As well as an adaptation of a festive song this could be one of the guiding jingles for ServiceNow.
This week I have been attending, along with my colleague Stephen Mann, the Knowledge11 conference in Frankfurt. ServiceNow is one of those companies that ITSM practitioners have an interest in because of their phenomenal growth and go-to-market model.
So what are their secret ingredients that make the solution so appealing?
Is it simply, that their key differentiator is that they provide a SaaS-based model and have experienced a bit of luck with the ‘cloud’ computing phenomenon? Is it that they have a great company name which lends itself well to becoming a brand? Is it that their sales and account managers have mythical powers?
My answer to you, after spending time with their clients, is that, firstly, they have inherent or at least portray a focus on the end ‘customer.’ They understand that their customers are looking for fast integration that will link in and improve their current ITSM and other business workflow processes. Also, the majority of their customers adopt the SaaS-based solution; it means that they can’t hide behind the age old cloak of “It must be the users infrastructure/network/environment/processes, etc.” If there is a problem with the software they have to fix it because the chances are that another customer will experience the same issue.
As many of you know, Forrester conducted a joint research study earlier this year, in conjunction with the US chapter of the IT Service Management Forum (itSMF-USA). The report is finally now available to the deserving. Forrester clients can download it using the normal access methods. Members of itSMF-USA will receive their copy from itSMF-USA. If you contributed, but do not fall into either category, Forrester will be sending you your copy.
You can read a few of the finding in my original post announcing the completion of the study. An example of the findings is the level of satisfaction with service desk solutions. While satisfaction in general is higher than one would think, a SaaS model has proven especially satisfactory:
Please let me know if you are having difficulty obtaining your report. Thank you again for all the participation that led us to these findings! We look forward to next year’s study!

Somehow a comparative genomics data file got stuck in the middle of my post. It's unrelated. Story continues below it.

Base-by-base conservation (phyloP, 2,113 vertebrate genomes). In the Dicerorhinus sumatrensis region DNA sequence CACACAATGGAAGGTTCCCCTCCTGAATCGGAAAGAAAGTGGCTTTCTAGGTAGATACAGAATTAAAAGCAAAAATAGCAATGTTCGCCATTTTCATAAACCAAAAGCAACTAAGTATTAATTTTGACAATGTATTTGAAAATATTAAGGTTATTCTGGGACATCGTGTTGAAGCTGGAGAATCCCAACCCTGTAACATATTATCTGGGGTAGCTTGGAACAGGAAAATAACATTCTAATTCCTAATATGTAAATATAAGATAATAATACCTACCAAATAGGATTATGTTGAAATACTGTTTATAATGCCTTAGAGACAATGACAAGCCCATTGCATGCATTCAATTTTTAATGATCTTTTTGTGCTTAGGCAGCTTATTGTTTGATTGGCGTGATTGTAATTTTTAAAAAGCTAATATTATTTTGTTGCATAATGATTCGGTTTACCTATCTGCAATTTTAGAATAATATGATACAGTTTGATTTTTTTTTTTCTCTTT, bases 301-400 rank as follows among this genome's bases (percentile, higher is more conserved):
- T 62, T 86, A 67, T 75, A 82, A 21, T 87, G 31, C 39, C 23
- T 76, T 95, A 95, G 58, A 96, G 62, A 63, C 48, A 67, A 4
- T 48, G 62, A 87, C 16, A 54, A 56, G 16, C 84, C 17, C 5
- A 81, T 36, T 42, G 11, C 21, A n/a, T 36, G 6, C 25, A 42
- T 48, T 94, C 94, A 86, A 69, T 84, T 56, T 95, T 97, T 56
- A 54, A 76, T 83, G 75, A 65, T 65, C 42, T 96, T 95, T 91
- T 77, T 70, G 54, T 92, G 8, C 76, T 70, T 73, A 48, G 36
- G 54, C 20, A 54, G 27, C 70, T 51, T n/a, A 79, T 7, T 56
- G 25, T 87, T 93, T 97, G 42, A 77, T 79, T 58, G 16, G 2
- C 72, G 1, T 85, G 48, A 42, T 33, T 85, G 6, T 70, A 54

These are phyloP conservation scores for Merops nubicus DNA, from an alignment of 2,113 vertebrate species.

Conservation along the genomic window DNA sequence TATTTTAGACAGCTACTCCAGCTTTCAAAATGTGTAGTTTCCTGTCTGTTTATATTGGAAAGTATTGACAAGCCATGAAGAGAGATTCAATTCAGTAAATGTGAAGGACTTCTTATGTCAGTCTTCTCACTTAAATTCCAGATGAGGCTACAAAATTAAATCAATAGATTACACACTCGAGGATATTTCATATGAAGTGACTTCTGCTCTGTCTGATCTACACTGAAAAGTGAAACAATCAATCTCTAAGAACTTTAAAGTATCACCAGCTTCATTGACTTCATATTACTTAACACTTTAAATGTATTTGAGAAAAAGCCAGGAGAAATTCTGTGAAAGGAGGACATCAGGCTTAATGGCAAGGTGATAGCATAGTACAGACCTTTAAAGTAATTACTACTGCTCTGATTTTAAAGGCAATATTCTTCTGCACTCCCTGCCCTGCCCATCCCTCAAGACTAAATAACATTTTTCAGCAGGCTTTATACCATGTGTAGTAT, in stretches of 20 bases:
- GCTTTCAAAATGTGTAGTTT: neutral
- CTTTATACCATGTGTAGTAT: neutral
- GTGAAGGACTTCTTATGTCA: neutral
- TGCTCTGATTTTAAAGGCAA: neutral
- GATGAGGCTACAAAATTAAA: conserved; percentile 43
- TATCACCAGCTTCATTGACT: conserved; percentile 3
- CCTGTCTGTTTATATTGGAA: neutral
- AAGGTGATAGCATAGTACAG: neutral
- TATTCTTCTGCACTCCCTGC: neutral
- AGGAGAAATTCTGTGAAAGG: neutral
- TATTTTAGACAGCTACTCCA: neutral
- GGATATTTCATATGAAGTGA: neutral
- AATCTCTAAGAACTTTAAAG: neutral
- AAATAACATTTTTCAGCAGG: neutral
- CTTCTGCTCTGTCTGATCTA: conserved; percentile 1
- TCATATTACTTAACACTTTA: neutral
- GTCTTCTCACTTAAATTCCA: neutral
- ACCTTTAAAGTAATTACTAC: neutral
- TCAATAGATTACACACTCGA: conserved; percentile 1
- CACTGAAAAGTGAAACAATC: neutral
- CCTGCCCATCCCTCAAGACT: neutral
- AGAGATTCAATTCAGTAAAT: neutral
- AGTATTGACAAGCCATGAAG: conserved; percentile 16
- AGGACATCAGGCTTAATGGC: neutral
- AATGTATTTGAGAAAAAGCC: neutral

There is growing evidence of a harmonic convergence of Infrastructure and Operations (I&O) with Security and it is hardly an accident. We often view them as separate worlds, but it’s obvious that they have more in common than they have differences. I live in the I&O team here at Forrester, but I get pulled into many discussions that would be classified as “security” topics. Examples include compliance analysis of configuration data and process discipline to prevent mistakes. Similarly, our Security analysts get pulled into process discussions and other topics that encroach into Operations territory. This is as it should be.
Some examples of where common DNA between I&O and Security can benefit you and your organization are:
Gain economic benefit by cross-pollinating skills, tools, and organizational entities
Improve service quality AND security with the same actions and strategies
Learn where the two SHOULD remain separate
Combine operational NOC and security SOC monitoring into a unified command center
Develop a plan and the economic and political justifications for intelligent combinations
On 22-Nov-2010, Attachmate Corporation announced it was acquiring the assets of Novell, Inc. Once on top of the IT world, Novell's glory had clearly faded. Along the way, however, it acquired several attractive assets of its own (e.g., PlateSpin, Managed Objects). Towards the end of its independence, the future certainly looked bleak for Novell and especially its management software businesses.
The immediate reaction to the Attachmate acquisition was skepticism among most industry watchers, including yours truly. My reaction was similar when Attachmate acquired NetIQ. After all, what rationale is there to a legacy mainframe software company buying either NetIQ or Novell? The perception was that all of these product families would be milked for their maintenance revenue and innovation, and other development would be killed. It now appears these fears were largely unfounded, though I stand by my original skepticism. Veterans like me have seen such things unravel before.
The various Novell assets have been redistributed across four companies in the Attachmate Group, with the management assets being assimilated under the NetIQ brand. While a full merger of the NetIQ and Novell assets will take at least a year, the (now) NetIQ team has moved with impressive speed to launch its initial consolidated families.
One of the problems I see with ITSM adoption is that it is all too easy to get lost in a framework such as ITIL and to lose focus on the customer element. Unfortunately, ITSM adoption is not a one-size-fits-all approach and so adoption can be different from company A to company B, which means that trying to adopt a process from a guide can be difficult and can feel impossible.
The answer to good ITSM adoption practices lies within those practitioners who have implemented processes, experienced the highs, the lows, the sweat and even the tears. In order to really build best practices these people need to share these experiences back to the rest of the community. So one way I think we could do this is to arrange a ‘Free ITSM Practitioner Meet Up’ which I thought could maybe be called ITSMME (me=meet up). This would follow the successful Cloudcamp format and would be an evening, free to attend event with an agenda like this:
6.30pm – Introduction - introducing speakers and maybe a theme.